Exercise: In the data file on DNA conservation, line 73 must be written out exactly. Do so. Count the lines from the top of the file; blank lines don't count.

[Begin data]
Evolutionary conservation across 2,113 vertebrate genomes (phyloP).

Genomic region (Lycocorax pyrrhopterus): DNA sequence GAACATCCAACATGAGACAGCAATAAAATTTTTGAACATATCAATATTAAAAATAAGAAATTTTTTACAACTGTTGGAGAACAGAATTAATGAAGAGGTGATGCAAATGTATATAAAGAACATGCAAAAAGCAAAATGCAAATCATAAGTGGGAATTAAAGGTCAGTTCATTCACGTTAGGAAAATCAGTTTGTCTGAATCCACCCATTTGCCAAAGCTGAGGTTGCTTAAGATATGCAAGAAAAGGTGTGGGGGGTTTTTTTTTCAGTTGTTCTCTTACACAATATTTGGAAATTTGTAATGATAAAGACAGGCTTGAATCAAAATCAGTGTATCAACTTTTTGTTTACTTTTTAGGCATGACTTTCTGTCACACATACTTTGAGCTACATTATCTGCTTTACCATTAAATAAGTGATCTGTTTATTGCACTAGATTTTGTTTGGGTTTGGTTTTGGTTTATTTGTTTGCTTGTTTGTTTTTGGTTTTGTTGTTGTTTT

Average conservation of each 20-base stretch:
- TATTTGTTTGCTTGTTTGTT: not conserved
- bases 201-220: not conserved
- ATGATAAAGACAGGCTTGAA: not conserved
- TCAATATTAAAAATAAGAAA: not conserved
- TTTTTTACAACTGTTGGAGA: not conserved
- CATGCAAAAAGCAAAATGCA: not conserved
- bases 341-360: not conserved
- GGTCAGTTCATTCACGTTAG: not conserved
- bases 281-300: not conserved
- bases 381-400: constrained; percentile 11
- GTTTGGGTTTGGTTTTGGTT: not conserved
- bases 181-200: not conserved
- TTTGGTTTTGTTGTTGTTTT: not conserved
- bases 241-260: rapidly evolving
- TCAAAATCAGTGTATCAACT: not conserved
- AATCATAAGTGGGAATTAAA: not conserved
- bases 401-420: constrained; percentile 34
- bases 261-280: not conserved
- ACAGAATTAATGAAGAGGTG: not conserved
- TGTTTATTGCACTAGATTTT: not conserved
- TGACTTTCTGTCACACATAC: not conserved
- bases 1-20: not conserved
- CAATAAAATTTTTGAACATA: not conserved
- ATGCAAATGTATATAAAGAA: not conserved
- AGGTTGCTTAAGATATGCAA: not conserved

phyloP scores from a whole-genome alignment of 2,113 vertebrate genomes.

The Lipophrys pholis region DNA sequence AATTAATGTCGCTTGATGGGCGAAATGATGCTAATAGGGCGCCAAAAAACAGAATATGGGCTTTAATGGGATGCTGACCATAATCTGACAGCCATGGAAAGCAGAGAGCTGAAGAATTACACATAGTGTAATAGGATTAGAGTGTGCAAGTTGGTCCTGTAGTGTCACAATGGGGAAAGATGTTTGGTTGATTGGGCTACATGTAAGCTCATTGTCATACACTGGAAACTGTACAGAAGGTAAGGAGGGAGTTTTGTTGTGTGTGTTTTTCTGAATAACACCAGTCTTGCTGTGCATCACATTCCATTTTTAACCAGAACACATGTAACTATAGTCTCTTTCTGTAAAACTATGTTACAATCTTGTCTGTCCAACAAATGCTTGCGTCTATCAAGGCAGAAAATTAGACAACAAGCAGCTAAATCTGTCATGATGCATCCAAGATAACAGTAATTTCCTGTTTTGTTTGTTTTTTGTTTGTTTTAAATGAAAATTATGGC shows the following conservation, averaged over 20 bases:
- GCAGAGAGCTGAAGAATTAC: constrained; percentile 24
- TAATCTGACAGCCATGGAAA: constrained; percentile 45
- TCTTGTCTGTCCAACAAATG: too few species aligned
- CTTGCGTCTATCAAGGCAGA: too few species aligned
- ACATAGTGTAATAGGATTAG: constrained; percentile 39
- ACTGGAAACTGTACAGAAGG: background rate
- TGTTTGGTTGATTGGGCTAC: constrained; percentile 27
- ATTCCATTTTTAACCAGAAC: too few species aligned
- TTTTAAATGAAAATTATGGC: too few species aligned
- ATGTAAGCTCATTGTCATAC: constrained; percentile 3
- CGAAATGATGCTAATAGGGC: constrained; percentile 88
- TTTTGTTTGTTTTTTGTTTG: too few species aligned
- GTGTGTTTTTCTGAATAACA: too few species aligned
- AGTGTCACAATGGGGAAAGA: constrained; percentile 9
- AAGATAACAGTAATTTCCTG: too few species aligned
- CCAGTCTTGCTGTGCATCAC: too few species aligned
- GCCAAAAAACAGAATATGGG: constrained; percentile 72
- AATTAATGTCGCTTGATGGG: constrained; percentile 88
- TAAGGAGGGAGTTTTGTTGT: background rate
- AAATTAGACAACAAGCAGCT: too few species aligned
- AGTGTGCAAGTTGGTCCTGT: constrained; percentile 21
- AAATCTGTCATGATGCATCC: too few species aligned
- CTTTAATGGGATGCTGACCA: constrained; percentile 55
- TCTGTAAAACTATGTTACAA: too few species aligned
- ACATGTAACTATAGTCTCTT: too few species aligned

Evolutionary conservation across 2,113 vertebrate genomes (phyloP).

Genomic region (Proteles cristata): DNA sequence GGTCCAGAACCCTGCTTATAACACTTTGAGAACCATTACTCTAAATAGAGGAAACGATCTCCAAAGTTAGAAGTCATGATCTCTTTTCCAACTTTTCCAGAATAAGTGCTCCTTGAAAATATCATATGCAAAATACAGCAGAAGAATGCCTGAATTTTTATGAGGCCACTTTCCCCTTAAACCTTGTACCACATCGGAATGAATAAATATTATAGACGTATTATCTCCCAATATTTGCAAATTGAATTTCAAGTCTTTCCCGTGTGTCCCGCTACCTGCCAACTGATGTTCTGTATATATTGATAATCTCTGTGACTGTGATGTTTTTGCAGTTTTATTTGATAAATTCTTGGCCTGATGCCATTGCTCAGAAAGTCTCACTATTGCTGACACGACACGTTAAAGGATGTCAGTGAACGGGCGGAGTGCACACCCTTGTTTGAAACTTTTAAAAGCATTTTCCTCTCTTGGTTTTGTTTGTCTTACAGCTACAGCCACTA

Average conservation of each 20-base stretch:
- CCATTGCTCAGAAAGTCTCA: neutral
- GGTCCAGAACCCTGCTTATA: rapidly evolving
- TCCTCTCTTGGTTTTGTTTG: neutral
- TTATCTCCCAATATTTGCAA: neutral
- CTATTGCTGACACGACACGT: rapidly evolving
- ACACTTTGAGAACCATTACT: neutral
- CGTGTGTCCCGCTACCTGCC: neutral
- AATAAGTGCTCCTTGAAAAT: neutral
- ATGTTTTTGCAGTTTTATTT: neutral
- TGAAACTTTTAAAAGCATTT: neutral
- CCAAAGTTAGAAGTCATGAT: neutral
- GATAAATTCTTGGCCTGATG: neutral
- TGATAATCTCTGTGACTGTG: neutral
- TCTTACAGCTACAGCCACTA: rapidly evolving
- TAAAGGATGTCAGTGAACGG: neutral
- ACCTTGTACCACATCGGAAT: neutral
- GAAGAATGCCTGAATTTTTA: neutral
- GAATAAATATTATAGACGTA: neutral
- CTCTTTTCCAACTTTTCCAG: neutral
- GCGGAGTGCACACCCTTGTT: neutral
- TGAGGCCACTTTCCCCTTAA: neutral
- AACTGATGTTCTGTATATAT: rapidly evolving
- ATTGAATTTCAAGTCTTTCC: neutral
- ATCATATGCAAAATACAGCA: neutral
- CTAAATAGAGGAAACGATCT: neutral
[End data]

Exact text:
- TAAAGGATGTCAGTGAACGG: neutral